Sweet childhood memories of Diwali take me way back to 1990’s. The school would break for Diwali vacation and we used to celebrate a mini summer vacation. The lazy afternoons dominated by the slight warm air were all occupied with helping mom in the elaborate sweet making process. My mother was a staunch believer of making all the sweets and savouries for home consumption and distribution herself.
Mornings were spent cleaning the house, reviewing the needed and not so needed stuff, washing the walls till they sparkle clean and last but not the least shopping for new clothes in the allotted budget. Like today, we didn’t have huge malls or even shopping centres. Nor did we have online shopping offers. The local favourite shopkeeper used to show his stock and my parents would bargain for the best price.
On Diwali day, we all used to wake up before sunrise and get ready for the ‘Abhyang Snan’. Visit to the temple was mandatory after the bath, followed by bursting of the crackers to celebrate the onset of Diwali. I remember we had some rich kids in our coterie who used to show off their clothes and variety of crackers. My dad never gave us a lavish amount to spend on clothes and crackers. We had to spread the crackers bought over a period of four days. Though we stayed in flats, my mom used to draw beautiful king sized rangoli to welcome the guests coming for Diwali visits. These small things gave us happiness.
After marriage (mine was an inter caste marriage), I learnt a beautiful tradition wherein the head of the family; in our case, my grandmother in law, would dab oil in our hair and gift us the clothes shopped. The beauty of this tradition was the love and affection that was so priceless. Today, children look for some costly gift like iPad or any other luxury which we as kids never thought about.The traditions and rituals that we followed had a certain sanctity about them. The hidden treasure of preparing for festivals as a family, the feeling of oneness, value for money and lastly the time spent together with your parents, grandparents and siblings cannot be erased from memory.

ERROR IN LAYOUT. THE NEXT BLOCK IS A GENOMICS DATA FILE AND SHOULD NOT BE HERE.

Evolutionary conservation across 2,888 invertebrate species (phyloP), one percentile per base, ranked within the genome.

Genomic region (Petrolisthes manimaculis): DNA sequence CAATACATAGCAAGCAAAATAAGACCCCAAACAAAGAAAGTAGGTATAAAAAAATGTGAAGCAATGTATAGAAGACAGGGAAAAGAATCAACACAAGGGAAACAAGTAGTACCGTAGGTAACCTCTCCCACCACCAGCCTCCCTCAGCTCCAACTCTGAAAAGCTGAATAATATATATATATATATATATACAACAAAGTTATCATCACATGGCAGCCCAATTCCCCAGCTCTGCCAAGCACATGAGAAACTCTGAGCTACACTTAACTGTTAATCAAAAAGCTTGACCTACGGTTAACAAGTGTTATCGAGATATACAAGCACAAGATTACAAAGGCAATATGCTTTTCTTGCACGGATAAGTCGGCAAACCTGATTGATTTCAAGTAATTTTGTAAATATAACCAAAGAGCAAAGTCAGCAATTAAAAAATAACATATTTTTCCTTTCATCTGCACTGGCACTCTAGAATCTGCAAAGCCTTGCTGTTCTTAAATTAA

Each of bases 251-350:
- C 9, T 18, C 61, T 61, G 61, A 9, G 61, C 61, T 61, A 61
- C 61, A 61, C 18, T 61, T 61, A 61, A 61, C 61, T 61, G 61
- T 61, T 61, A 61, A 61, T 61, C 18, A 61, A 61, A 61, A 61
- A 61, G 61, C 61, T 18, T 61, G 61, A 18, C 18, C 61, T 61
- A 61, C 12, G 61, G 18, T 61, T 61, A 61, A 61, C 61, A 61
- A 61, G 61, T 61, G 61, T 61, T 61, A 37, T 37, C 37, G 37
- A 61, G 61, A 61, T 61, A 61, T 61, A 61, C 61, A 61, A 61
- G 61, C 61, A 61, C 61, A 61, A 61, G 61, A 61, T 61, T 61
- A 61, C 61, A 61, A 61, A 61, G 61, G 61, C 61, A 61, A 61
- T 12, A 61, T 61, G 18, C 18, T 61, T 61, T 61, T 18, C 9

This is something that I wish is passed on to the next generations. Our kids are falling into the money and comfort trap. They spend the entire vacation glued to the couch with electronic gadgets and insist on going to malls. We should involve our kids in making sweets of their choice. It easier to buy sweets from the shop but nothing can beat making sweets at home, with your kids enthusiastically lending a helping hand. We should even today allot a budget for buying new clothes and crackers. Not to forget, our kids should be told of the amount and ask them to participate in deciding what they can buy in the given amount.
We as parents should follow the Diwali traditions of Abhyang Snan, temple visit and also dabbing of oil in the hair and blessing them with the gift of new clothes. With the concept of nuclear family prevailing in urban life, not following these rituals means children losing out on a huge part of our tradition. This will make them indifferent towards relations. It’s not that we should doubt our upbringing and propagate the joint family system but it is good to have the elders make their presence felt in the family and ensure the value system is strong.
In the years to come, if my children fly away from the nest to outside countries for education or work, they should follow these rituals only for the sake that it was taught by their parents and it was a part of their childhood. Even then, I would pack these Diwali sweets and savouries for sending through international couriers and my children would fondly remember their childhood when they relish these sweets. There is nothing worse than the loss of a rich heritage and tradition which we choose to let slip away from our hands by not following it. I am sure all my future generations will follow this legacy of celebrating Diwali with all these small bundle of joys. And I hope we change the Diwali celebration from Malls, Games and (Toy) Guns to the three F’s- Family, Friends and Fun.
After 12 years of banking experience, I chose to take a sabbatical for my kids and be an enterprising mother. I am a Bachelor in Commerce, Masters in Finance Management and done diploma in creative writing .Writing is my passion and wish to develop it further. My husband is my inspiration to all my aspirations. I am a mother of two sons, my elder being 6 yrs old and younger about 1 month old . I love travelling and writing about places visited and every thought that fascinates me. All this can be read in my blog Life Bytes.